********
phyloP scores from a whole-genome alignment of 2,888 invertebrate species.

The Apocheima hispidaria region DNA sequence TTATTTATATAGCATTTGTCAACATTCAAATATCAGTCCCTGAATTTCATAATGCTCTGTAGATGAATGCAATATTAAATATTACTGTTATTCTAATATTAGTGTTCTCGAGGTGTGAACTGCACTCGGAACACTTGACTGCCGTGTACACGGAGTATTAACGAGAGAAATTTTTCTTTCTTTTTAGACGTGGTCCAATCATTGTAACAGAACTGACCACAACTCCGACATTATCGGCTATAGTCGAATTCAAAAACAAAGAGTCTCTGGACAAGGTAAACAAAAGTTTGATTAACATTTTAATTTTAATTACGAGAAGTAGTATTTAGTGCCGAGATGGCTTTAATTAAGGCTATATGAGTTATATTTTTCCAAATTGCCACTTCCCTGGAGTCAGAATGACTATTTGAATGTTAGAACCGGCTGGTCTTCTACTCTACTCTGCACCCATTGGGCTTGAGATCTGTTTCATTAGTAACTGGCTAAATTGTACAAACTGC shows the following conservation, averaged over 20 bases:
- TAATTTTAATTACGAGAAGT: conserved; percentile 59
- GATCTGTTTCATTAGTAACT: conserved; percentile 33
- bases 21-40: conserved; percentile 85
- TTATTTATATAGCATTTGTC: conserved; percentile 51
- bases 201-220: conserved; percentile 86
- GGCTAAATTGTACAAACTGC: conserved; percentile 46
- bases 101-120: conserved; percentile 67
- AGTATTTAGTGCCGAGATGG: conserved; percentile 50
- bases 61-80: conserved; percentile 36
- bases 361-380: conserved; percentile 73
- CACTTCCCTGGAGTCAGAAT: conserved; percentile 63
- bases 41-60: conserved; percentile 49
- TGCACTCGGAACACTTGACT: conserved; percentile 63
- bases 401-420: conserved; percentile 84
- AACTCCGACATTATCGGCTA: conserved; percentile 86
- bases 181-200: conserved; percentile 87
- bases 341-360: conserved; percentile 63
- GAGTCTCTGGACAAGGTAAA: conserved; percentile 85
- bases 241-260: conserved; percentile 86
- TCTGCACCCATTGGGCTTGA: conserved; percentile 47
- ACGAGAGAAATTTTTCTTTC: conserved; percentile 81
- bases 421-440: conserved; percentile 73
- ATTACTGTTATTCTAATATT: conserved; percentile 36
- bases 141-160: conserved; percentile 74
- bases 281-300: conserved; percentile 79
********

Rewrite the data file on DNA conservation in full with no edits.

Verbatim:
phyloP scores from a whole-genome alignment of 2,888 invertebrate species.

The Apocheima hispidaria region DNA sequence TTATTTATATAGCATTTGTCAACATTCAAATATCAGTCCCTGAATTTCATAATGCTCTGTAGATGAATGCAATATTAAATATTACTGTTATTCTAATATTAGTGTTCTCGAGGTGTGAACTGCACTCGGAACACTTGACTGCCGTGTACACGGAGTATTAACGAGAGAAATTTTTCTTTCTTTTTAGACGTGGTCCAATCATTGTAACAGAACTGACCACAACTCCGACATTATCGGCTATAGTCGAATTCAAAAACAAAGAGTCTCTGGACAAGGTAAACAAAAGTTTGATTAACATTTTAATTTTAATTACGAGAAGTAGTATTTAGTGCCGAGATGGCTTTAATTAAGGCTATATGAGTTATATTTTTCCAAATTGCCACTTCCCTGGAGTCAGAATGACTATTTGAATGTTAGAACCGGCTGGTCTTCTACTCTACTCTGCACCCATTGGGCTTGAGATCTGTTTCATTAGTAACTGGCTAAATTGTACAAACTGC shows the following conservation, averaged over 20 bases:
- TAATTTTAATTACGAGAAGT: conserved; percentile 59
- GATCTGTTTCATTAGTAACT: conserved; percentile 33
- bases 21-40: conserved; percentile 85
- TTATTTATATAGCATTTGTC: conserved; percentile 51
- bases 201-220: conserved; percentile 86
- GGCTAAATTGTACAAACTGC: conserved; percentile 46
- bases 101-120: conserved; percentile 67
- AGTATTTAGTGCCGAGATGG: conserved; percentile 50
- bases 61-80: conserved; percentile 36
- bases 361-380: conserved; percentile 73
- CACTTCCCTGGAGTCAGAAT: conserved; percentile 63
- bases 41-60: conserved; percentile 49
- TGCACTCGGAACACTTGACT: conserved; percentile 63
- bases 401-420: conserved; percentile 84
- AACTCCGACATTATCGGCTA: conserved; percentile 86
- bases 181-200: conserved; percentile 87
- bases 341-360: conserved; percentile 63
- GAGTCTCTGGACAAGGTAAA: conserved; percentile 85
- bases 241-260: conserved; percentile 86
- TCTGCACCCATTGGGCTTGA: conserved; percentile 47
- ACGAGAGAAATTTTTCTTTC: conserved; percentile 81
- bases 421-440: conserved; percentile 73
- ATTACTGTTATTCTAATATT: conserved; percentile 36
- bases 141-160: conserved; percentile 74
- bases 281-300: conserved; percentile 79